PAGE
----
We also learn that Fred and his girl Bess are not married because of financial worries.  They hope Scrooge will help them to be married.  This doesn’t really make sense as he is the only child and surely some money from Scrooge’s father would have gone to Fan? Given Bess is a simple girl with no dowry I don’t see why marriage would have been a problem.  It seems a strange problem to create for the story.


Another difference is when Marley comes he waves at 3 men to come and get the intruder.  Again this just stalls the story and hurts the momentum.

marley owenPast takes Scrooge to see his childhood self, a part which can be skipped on occasion.  And we actually see Scrooge crying for a long bit, which I found moving (it’s only like 5 seconds but it feels long and heart wrenching).

owen past

Then we get to Fezziwig’s and Scrooge is still a young lad so there is no Belle romance, no betrayal.  Again a strange choice. In this film Scrooge’s betrayal is to Fred and Bess not to a love of his life. Not quite as compelling.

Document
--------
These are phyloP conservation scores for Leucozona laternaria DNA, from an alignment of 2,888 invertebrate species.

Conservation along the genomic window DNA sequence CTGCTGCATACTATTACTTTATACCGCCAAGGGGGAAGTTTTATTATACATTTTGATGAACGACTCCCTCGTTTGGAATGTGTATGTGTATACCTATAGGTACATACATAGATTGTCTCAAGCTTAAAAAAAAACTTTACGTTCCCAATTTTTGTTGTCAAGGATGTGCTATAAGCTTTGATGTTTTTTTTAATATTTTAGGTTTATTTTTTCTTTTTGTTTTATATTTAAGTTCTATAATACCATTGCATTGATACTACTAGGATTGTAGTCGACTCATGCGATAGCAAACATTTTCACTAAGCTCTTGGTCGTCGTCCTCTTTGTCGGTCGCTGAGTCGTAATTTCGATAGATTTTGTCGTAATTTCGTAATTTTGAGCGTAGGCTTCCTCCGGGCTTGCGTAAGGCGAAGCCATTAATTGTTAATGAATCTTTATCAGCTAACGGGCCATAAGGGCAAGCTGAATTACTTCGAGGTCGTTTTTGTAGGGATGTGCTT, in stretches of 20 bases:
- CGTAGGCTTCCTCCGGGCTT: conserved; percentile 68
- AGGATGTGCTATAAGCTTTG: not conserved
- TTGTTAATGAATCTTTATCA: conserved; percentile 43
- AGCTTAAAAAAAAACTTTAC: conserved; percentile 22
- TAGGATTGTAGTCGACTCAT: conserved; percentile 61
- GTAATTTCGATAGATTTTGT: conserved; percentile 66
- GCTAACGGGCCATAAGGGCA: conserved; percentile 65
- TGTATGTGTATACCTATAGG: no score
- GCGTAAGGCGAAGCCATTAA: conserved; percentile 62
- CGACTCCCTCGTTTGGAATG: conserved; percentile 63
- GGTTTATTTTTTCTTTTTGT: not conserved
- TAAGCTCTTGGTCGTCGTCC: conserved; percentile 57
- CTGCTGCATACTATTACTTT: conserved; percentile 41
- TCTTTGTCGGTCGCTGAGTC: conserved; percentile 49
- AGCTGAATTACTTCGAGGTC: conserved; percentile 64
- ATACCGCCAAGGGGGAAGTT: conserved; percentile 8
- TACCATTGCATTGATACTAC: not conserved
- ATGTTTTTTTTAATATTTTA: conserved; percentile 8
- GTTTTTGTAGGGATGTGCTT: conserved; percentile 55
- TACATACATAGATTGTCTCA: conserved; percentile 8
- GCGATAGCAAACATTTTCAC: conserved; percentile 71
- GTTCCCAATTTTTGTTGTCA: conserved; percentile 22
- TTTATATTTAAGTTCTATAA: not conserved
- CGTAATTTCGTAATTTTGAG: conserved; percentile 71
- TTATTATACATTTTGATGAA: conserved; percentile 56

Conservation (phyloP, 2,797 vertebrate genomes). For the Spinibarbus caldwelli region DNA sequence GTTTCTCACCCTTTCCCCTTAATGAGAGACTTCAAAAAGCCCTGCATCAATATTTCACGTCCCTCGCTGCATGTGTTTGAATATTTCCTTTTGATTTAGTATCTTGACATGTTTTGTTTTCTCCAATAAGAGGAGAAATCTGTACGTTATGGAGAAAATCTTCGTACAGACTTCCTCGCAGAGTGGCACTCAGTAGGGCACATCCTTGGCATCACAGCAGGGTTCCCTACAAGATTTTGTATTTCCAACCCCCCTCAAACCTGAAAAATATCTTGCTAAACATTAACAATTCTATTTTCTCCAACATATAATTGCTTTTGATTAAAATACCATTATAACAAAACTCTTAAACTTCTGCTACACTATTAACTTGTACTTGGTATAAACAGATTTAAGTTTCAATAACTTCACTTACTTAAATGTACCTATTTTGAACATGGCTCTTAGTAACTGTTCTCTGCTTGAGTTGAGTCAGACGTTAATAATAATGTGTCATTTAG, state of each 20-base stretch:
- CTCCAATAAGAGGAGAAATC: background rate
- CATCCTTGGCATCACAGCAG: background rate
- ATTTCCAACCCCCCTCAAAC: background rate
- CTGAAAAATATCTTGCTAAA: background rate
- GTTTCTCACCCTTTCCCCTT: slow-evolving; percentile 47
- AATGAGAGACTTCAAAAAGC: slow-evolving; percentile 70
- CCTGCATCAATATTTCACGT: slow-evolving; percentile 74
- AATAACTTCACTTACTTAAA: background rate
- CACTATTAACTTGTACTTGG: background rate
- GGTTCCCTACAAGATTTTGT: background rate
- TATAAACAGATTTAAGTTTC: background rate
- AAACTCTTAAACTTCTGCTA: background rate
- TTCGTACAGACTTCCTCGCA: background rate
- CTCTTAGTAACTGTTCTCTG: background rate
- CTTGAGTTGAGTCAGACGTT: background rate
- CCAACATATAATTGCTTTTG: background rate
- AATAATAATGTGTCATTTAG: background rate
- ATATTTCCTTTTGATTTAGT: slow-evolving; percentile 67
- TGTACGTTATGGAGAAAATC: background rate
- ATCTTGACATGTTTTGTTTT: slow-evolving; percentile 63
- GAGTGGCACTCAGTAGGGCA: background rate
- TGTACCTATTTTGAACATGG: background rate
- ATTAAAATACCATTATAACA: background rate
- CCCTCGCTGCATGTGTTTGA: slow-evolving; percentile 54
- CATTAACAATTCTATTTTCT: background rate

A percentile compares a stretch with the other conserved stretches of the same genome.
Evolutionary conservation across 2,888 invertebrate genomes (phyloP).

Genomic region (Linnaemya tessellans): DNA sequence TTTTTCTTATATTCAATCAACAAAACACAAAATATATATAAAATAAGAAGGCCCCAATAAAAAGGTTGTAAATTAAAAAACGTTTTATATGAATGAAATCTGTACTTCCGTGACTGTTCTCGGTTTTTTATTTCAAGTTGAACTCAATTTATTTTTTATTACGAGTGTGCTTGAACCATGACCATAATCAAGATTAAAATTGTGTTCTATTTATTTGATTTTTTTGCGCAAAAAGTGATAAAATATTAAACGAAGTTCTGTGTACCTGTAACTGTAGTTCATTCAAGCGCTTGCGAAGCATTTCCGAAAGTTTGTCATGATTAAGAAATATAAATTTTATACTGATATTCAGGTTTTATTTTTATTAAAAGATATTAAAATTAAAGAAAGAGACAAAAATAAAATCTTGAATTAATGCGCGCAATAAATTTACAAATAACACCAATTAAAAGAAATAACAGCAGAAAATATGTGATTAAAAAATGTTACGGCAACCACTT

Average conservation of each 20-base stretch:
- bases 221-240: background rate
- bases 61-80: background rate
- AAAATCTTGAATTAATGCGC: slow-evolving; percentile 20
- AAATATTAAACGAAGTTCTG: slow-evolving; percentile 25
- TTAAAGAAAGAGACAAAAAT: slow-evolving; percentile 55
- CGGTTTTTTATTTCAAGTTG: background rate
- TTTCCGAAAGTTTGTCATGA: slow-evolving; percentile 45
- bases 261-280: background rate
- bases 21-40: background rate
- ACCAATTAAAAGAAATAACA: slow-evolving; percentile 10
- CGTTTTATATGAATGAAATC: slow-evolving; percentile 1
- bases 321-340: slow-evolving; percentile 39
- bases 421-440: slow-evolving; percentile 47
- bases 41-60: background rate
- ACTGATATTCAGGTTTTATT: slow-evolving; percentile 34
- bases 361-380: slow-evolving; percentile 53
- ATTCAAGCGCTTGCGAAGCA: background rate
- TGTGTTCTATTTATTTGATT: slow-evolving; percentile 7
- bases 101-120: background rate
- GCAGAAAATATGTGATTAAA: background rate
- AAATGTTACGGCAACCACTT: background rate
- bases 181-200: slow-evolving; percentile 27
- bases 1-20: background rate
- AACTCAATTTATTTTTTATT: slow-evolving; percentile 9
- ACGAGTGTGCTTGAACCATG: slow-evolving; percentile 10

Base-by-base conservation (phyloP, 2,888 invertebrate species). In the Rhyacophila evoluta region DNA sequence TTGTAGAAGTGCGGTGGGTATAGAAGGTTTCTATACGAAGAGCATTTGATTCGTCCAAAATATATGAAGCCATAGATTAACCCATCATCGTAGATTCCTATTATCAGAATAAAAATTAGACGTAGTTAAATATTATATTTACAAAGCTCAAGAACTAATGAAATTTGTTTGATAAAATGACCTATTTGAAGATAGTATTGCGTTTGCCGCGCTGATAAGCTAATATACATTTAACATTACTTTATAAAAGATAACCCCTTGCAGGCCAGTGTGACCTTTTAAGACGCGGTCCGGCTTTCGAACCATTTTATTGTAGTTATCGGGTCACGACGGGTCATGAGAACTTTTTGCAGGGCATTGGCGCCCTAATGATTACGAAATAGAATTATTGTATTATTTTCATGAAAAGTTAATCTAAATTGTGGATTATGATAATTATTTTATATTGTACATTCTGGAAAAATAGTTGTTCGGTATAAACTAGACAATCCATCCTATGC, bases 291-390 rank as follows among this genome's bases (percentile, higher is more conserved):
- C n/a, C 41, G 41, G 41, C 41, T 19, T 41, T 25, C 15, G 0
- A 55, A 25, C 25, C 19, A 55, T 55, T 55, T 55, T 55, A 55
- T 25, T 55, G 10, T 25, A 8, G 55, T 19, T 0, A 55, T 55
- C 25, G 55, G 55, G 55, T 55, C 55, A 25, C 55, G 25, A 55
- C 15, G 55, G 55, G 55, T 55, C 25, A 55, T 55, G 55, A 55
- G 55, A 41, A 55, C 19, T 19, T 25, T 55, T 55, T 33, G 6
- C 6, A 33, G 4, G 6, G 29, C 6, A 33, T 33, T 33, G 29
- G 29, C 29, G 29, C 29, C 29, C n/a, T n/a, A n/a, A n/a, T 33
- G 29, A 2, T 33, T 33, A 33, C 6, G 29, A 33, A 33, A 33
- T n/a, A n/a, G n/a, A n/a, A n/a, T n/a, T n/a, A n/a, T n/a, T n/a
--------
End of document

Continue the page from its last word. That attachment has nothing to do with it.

present owen

Present comes and instead of going to Cratchit’s or Fred’s right away we go to church.  I normally like when the religious elements of the story are highlighted but this scene doesn’t really add anything but for Scrooge to see that Bess and Fred really are in love and to get some pretty music (a great boys choir sings).

Then we have Fred and boys skating outside the church and more with Fred and Bess.

And Present takes him to the Cratchit’s where we get a long sequence of them getting the goose, cooking, eating, talking.  Cratchit tells Martha he has been sacked. It just feels slow.